For many years, I have been a user of PCs – from DOS 3.0 on up to Windows 2003 Server. This was not because I dislike Macs, but because my job has been taking care of Windows environments. You see, I am the Director of Media & Technology for the South Carolina Bar, a position I have held for over 12 years.
Last November, a friend of mine told me of the many great things he was doing with a Mac PowerBook G4. I talked the Bar’s Executive Director into purchasing one for me to “test drive.” Now, we already had five Macs in our Communications Division, so I have had some experience with them, but not as my main computer or main laptop. At any rate, I got a 15″ PowerBook G4 with 2GB of RAM and 100GB HD with a determination to learn something new and form my own opinion.
The G4 is now the only laptop I use, and I’m having a great time learning all the stuff it can do. I only wish it was a MacBook Pro, so I could experiment with running XP on it. I now only carry a Windows laptop for our speakers using PowerPoint who are not comfortable with the Mac. I have had little issue in learning the machine, and it only took about a week for me to get comfortable with it.
Last month, I purchased a Mac Pro for home (I do some video projects on the side) loaded with dual 3.0ghz Xeons, 5GB of RAM, a 250GB system drive, a 500GB secondary drive, and a 23″ Cinema Display. I have Final Cut Studio loaded on it. It is way cool.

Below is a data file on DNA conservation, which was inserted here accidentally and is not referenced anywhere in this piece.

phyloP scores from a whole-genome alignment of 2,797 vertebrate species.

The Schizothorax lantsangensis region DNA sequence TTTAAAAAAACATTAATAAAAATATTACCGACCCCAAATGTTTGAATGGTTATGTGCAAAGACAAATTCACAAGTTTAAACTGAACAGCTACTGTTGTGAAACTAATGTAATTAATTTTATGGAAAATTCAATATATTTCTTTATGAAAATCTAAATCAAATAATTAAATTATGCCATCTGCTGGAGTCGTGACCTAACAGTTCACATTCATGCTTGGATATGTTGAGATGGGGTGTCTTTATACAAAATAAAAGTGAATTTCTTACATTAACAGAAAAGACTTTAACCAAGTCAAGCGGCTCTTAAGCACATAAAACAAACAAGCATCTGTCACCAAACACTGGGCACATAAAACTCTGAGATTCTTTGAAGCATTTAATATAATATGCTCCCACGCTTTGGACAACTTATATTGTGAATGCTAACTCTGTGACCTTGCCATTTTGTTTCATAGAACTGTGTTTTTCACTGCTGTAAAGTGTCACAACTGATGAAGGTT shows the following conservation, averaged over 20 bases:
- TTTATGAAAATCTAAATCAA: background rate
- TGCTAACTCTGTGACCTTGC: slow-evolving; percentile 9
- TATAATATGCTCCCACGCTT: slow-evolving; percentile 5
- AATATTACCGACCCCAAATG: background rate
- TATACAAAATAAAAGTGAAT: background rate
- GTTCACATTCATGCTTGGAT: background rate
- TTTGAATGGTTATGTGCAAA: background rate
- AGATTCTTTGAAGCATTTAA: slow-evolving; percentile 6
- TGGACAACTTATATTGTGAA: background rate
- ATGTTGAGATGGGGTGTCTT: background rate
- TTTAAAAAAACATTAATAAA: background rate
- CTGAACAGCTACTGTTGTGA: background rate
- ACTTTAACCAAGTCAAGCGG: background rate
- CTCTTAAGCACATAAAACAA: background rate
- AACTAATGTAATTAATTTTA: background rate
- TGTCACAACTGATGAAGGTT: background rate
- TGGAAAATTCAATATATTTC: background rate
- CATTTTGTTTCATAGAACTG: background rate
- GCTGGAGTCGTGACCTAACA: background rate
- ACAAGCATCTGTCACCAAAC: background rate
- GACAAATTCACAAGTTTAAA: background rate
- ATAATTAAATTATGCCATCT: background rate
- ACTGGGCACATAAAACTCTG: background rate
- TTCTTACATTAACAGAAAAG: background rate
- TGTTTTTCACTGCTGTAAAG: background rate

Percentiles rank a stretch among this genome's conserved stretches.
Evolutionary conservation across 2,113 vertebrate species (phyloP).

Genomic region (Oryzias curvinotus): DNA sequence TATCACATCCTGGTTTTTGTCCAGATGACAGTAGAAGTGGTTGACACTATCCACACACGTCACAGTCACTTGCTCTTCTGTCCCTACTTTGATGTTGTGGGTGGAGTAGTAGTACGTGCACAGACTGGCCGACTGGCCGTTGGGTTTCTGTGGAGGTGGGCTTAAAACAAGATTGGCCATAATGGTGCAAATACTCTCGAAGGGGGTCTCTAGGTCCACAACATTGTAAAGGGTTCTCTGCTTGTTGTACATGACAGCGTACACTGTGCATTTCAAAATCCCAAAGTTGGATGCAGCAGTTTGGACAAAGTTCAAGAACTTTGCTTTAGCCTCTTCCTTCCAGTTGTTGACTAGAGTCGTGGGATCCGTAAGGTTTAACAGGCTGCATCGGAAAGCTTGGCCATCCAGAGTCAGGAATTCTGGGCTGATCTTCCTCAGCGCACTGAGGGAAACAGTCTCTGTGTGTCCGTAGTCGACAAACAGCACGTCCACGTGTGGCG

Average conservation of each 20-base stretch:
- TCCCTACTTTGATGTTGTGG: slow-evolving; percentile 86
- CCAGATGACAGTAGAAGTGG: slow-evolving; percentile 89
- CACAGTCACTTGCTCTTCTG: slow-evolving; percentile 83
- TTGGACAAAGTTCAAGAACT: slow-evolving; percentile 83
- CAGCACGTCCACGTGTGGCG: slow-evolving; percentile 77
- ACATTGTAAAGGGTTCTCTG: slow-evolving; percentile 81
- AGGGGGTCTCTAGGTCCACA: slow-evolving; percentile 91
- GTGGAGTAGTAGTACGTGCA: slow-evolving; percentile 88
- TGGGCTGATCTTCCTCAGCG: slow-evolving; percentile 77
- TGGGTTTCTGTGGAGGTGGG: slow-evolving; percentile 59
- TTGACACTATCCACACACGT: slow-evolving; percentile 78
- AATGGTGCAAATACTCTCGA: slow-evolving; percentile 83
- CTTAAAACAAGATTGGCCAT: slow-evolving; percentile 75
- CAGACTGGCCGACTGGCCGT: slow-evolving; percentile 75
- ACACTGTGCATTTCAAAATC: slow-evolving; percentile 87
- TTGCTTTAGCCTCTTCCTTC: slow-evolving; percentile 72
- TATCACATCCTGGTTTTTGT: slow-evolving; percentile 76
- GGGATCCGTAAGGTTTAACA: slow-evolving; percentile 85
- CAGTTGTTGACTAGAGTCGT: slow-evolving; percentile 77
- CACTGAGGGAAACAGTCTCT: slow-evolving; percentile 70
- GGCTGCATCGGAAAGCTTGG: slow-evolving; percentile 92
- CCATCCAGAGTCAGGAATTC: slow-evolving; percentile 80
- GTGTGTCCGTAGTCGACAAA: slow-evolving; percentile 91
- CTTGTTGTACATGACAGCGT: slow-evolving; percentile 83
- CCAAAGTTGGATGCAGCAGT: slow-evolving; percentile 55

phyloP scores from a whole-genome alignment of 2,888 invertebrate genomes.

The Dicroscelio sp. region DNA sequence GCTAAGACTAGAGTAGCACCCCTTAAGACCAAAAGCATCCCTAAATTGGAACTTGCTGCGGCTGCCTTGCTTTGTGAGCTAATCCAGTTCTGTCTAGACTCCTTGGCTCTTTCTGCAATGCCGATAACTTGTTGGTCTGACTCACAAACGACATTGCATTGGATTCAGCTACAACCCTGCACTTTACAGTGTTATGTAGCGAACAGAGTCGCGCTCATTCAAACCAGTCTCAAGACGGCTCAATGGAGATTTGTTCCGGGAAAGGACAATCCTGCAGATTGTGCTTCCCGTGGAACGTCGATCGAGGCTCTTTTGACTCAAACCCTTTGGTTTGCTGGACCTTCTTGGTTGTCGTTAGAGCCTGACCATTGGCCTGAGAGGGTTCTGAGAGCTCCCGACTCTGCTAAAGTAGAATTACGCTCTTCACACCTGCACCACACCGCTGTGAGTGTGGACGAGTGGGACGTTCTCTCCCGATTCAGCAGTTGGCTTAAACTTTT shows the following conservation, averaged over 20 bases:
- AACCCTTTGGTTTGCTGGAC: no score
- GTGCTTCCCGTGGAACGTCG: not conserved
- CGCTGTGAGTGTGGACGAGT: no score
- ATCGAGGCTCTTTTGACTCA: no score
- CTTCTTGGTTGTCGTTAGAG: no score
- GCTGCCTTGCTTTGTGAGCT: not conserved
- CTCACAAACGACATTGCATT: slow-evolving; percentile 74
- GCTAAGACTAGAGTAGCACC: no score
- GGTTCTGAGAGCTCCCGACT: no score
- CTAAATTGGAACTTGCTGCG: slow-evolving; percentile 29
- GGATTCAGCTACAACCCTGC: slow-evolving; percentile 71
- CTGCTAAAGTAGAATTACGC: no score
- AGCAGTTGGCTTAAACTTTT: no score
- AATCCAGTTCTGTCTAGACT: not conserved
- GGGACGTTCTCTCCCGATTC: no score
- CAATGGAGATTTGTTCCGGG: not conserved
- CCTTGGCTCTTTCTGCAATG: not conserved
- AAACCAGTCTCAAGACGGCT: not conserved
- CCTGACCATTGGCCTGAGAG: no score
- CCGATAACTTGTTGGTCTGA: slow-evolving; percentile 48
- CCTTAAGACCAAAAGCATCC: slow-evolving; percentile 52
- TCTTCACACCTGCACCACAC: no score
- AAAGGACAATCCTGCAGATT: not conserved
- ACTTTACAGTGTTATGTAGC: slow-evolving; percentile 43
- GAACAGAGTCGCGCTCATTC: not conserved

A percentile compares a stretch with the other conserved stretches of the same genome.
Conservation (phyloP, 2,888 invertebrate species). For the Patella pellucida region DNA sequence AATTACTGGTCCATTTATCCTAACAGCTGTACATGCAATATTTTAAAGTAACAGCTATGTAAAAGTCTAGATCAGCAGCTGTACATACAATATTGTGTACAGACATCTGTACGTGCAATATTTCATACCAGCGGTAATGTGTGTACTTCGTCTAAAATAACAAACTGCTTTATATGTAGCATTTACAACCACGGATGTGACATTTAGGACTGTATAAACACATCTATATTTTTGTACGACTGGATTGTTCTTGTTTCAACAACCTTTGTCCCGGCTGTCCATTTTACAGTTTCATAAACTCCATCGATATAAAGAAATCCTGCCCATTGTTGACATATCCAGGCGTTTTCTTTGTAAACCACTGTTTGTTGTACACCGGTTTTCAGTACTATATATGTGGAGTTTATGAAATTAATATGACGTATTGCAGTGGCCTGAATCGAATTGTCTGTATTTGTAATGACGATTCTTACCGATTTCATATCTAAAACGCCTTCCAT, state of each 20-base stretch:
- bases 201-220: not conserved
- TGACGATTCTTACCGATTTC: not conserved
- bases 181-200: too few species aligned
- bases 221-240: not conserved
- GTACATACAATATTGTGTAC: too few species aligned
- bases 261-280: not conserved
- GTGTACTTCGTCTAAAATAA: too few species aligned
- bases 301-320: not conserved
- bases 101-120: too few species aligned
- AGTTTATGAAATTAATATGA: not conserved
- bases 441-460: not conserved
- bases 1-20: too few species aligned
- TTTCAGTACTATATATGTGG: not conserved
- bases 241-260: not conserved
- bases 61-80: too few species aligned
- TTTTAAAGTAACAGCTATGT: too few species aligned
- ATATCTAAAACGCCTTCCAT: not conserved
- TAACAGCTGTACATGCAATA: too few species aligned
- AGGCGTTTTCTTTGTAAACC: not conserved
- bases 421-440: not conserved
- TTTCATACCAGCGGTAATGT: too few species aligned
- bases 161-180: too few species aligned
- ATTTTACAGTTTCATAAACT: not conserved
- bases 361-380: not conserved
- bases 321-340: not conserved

I still have a PC at home, but I use Remote Desktop Connector (available on Microsoft’s website) on the Mac to connect to it. In fact, I have Remote Desktop loaded on my PowerBook, and I can administer any Windows server here at the Bar building from almost anywhere. I still have Quicken and a couple of other windows things on the PC at home that I’m not quite ready to move to Mac yet.
My two Media staff members have until recently been editing all the Distance Learning and other video programming for the Bar on Windows machines with Adobe Premiere and the video suite. However, I anticipate switching them over to Mac Pros next July. We bought one just like the one I have at home for them to use to learn Final Cut.
I am convinced that Final Cut is a better tool than Premiere, even though we have used Premiere for the past six years. Apple seems to stay one step ahead of Adobe. Also, at some point, I plan to install an XSan for video warehousing and sharing, and I am anxious to get my hands on OS X Server.
The only thing I haven’t found just yet for the Mac is a comparable program to MS Access. My friends tell me MySQL is the route for the Mac, and I have downloaded it and am just cracking it. By the way, we just loaded LINUX on an old computer here at the Bar, and we are trying OpenOffice on it.
I read with interest Larry Bodine’s article about the issues he claimed to have had with a PowerMac G5. Even as a novice Mac user, I can’t see why Mr. Bodine is having that much trouble, unless it is all on purpose. It could have been a marketing ploy as you suggested, but in my opinion it was not a very good one.
If Mr. Bodine wants to trash his G5, I will be glad to roll my trash can to the end of his driveway to collect it. I believe that you have to try new things with an open mind, and it sounds to me like he got the Mac with a predisposition. Keep up the great work with your blog!
Director of Media & Technology
South Carolina Bar